Check out my video about entrepreneurship and liberty in America and how other small business in other countries might not be as fortunate.
Tag Archive for 'Entrepreneurship'
Check out my video about entrepreneurship and liberty in America and how other small businesses in other countries might not be as fortunate.
“Stop and smell the roses!”
Most small business owners wish they had a dollar for every time some “civilian” presumed to pass judgment on the way we spend our time.
Of course, we shouldn’t follow our dream to the detriment of family, health, or spirit. But civilians should remember that “stop and smell the roses” is a metaphor. And every human gets to define his or her own metaphorical “roses.”
In fairness, it’s not the civilian’s fault, because they are typically those who work someone else’s dream, as an employee. Since their “roses” are not likely to be found where they work, it makes sense for them to think a small business owner should get out of the business more, or to question why we work on weekends, or to encourage us to play more golf.
When you see small business owners working on their business on a beautiful Saturday, instead of playing golf, don’t presume that they aren’t smelling their roses.
Here’s what civilians often don’t understand about entrepreneurs: We don’t have to leave work to smell the roses.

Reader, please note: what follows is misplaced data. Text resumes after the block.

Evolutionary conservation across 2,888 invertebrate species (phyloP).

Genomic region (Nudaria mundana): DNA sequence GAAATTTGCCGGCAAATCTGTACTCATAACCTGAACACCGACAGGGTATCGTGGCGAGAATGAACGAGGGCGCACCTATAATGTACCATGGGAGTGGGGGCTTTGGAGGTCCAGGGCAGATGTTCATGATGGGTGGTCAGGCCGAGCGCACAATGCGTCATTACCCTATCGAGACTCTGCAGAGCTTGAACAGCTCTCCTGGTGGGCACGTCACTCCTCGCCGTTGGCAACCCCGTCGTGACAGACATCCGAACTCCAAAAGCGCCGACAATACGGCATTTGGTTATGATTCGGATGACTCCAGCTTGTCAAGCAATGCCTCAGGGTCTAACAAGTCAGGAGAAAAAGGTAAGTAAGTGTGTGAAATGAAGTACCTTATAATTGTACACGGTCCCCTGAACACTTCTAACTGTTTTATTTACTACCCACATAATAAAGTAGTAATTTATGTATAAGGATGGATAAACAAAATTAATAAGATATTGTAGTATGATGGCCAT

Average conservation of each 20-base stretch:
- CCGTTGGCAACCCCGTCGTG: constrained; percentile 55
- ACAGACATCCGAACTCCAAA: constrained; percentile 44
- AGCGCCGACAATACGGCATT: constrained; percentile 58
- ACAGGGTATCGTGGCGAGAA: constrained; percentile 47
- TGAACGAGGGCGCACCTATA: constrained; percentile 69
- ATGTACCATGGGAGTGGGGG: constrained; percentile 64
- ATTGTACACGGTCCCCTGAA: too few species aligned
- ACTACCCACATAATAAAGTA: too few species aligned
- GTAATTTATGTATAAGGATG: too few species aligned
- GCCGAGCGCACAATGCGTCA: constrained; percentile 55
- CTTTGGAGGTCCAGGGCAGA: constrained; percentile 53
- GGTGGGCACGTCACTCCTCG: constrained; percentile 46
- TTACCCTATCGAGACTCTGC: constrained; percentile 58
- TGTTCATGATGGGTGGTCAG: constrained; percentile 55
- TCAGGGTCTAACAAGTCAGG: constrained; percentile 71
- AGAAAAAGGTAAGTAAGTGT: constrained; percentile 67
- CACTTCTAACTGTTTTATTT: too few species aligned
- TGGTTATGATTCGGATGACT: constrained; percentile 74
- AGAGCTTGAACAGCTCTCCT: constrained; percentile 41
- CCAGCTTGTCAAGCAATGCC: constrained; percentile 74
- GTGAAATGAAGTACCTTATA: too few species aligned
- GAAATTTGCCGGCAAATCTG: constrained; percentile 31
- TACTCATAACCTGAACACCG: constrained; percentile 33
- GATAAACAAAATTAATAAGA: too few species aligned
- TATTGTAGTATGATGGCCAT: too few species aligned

Some experts take a very narrow position by saying an entrepreneur is only someone whose business idea can scale to national reach, like the founders of Facebook, Google, Amazon, etc. Others cast a much wider net to include anyone who takes a business risk.
Here is my very broad definition: An entrepreneur attempts to create a new product, service or solution while accepting responsibility for the results.
Notice this definition doesn’t refer to profit or equity or even business. But it does infer what I consider the following critical elements of entrepreneurship, including a relationship with the abiding twins of any entrepreneurial endeavor – success and failure.
Ownership: Whether in the literal equity sense, as in business ownership, or an entrepreneurial employee who takes initiative and assumes ownership of the performance of a team or project, entrepreneurship does not happen unless someone takes ownership of execution and results.
Courage: This is the backbone of entrepreneurial behavior because the stakes are always high. Failure can manifest in many forms, including financial loss, professional setbacks and personal embarrassment. Nothing entrepreneurial happens until conviction raises the level of courage above the fear of failure.
Curiosity: Curiosity is the face of entrepreneurship because the eyes see what isn’t there, the ears hear sounds others miss, the nose smells opportunity, and the mouth asks “What if?” There are many business owners who are not curious, but there are no entrepreneurs who aren’t driven by curiosity.
Vision: A futurist is someone who makes a living connecting the dots into a picture before it is evident to others. Entrepreneurs are futurists when they envision an opportunity or solution associated with their industry, discipline or assignment.
Risk: Successful entrepreneurs are not foolhardy; they gauge their risk tolerance based on the potential emotional, professional and financial costs. Entrepreneurs take risks knowing that whether they succeed or fail, they will learn something useful.
Redemption: Plans often don’t go as envisioned. Successfully resetting and refocusing – for entrepreneurs and entrepreneurial employees – requires an answer to the most powerful question in the quest for entrepreneurial excellence: “What did we learn?”
The 21st century needs all kinds of entrepreneurs.